Developing Boundaries In The AS Community
This is going to be hard to write — and hard to admit to myself — but I've had to develop real boundaries when it comes to engagement in the AS community. As an advocate, writer, and everyday patient, I can only help others or help myself when I have the space I need to do so. Space gives me perspective. It gives me a chance to reflect. It gives me the option to check in with myself without all of the noise.
Community is key
First, I want to say that community is key. We know from studies like this one that social support helps us to cope with our diseases and even reduce depression. And we know that loneliness can contribute to poor health (and that poor health, unfortunately, can also contribute to loneliness), according to another study. In short, I am a big believer in the healing power of social support, social media connection, sharing our stories, and engaging with other patients and advocates. Hey, I do it every day.
But sometimes it can be too much
But sometimes I just need a break. Sometimes it can all get to be too much. Sometimes I need to step away from the conversation, from the pain, from the stories, and simply focus on being present and alive and in my body. Sometimes I don't want my life to be only about AS, so I actively try to enrich it and to not let myself fall into a state of constantly ruminating on it (which took work, especially as a young person navigating an expensive disease that upended my job and forced me to change my lifestyle).
When I was first diagnosed, I would spend hours in my cubicle at work, totally distracted, scrolling through AS support group posts or searching the hashtags #spinalfusion or #chronicpain. It got to the point that I'd go to the bathroom to cry. I was overwhelmed and scared for everyone and myself and feeling empathy overload.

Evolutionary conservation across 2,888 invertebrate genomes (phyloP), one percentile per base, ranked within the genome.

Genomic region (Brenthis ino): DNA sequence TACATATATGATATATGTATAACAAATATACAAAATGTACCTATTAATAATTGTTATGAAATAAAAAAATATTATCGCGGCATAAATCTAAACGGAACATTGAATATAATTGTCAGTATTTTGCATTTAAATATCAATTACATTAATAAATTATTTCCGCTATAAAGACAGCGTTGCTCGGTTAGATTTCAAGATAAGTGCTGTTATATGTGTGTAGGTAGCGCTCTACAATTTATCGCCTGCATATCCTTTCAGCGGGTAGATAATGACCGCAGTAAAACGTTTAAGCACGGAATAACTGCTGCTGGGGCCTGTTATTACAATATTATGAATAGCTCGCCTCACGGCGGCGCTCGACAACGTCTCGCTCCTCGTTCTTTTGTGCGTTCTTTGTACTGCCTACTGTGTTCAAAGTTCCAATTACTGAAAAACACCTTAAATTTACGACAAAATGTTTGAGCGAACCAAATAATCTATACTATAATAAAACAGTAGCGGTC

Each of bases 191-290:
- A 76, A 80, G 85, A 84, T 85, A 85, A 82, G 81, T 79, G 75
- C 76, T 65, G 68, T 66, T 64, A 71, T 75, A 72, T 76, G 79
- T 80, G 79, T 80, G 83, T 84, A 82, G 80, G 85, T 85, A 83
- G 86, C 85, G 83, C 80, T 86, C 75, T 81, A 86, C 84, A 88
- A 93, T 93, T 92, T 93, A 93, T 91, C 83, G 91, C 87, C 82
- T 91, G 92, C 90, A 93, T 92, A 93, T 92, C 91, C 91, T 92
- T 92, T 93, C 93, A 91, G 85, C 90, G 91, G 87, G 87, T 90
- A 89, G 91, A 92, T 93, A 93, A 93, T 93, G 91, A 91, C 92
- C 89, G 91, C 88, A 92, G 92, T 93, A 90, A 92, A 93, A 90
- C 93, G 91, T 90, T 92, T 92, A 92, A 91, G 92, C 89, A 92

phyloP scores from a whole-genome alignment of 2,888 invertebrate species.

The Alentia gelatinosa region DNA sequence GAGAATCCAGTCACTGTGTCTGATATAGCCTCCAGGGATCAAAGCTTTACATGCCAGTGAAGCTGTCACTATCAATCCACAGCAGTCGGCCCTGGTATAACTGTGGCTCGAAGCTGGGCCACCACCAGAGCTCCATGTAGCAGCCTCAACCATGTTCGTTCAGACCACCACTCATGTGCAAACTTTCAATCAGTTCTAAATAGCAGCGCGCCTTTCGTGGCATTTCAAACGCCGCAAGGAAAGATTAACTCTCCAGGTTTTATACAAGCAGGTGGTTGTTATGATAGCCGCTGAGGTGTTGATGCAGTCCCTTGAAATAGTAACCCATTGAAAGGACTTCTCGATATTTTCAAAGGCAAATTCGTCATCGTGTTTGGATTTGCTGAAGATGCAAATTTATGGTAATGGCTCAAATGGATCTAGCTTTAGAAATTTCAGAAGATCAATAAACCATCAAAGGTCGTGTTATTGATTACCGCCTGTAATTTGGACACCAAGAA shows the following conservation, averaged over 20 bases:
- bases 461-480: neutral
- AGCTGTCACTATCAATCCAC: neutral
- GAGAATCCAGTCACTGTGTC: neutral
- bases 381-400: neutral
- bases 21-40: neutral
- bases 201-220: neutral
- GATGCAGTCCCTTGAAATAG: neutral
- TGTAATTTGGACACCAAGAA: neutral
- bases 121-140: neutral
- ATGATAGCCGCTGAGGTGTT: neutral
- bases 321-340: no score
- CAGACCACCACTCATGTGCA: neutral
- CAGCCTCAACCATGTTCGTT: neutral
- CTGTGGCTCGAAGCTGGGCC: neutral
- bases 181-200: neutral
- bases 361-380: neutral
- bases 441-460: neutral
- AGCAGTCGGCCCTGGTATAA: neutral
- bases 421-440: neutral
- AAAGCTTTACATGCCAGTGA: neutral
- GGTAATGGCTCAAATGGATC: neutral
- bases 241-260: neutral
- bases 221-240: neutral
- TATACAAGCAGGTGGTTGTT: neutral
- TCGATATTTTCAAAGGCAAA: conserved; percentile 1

I knew no separation between others' experiences and my own. It all collapsed into one. I wanted to help everyone but I simply could not. Some selfish part of me also didn't want to end up enduring what others were going through, and I think that's only natural.
And then there's the issue of compassion fatigue. Sometimes I don't know what to say to the person whose treatment just won't work or who can't get out of bed. Sometimes I feel I've said it all and I've felt it all.
Sometimes I feel I'm fed up with the disease and simply have nothing else to offer — no kind words, no suggestions, no patience. Sometimes I can't tell the difference between hope and suffering, and it all becomes a blur.
Sometimes all I can muster is a little heart emoji, posted beneath an eloquent and devastating social media caption. That stupid little heart makes me feel extremely empty — because I want to say so much more! — but at times, that's all I can give. I don't want to lean into chronic, harmful positivity, but I don't want to drag someone else down either.
Sometimes I feel dragged down by others, like I'm being tapped for any pity left in my body. Sometimes people say things like, "we are doomed" or "good luck keeping a relationship with this disease" or "I'll never be happy again." This makes me angry, frustrated, and defensive. Sometimes people confuse activism with preaching fake "AS cures" to vulnerable people, a surefire way to get my blood boiling.
And so, during those times, it's important for me to step away. In order to be engaged, to not fall into a pit of worry, to lean into compassion and not resentment, to be authentic in my support and presentness, and to be kind to myself, there are times I just have to get off the Internet. I don't want to fill my time or space with anger or frustration or resentment.
Being a patient is tough and tiring enough.
Being a writer requires periods of rest and reset so that you can come to the page with something helpful.
Being an advocate requires self-awareness, compassion, and the ability to listen. After all, we are only human.
All of this is natural, normal, and OK. Have you ever felt you needed to establish boundaries as an AS patient or advocate?
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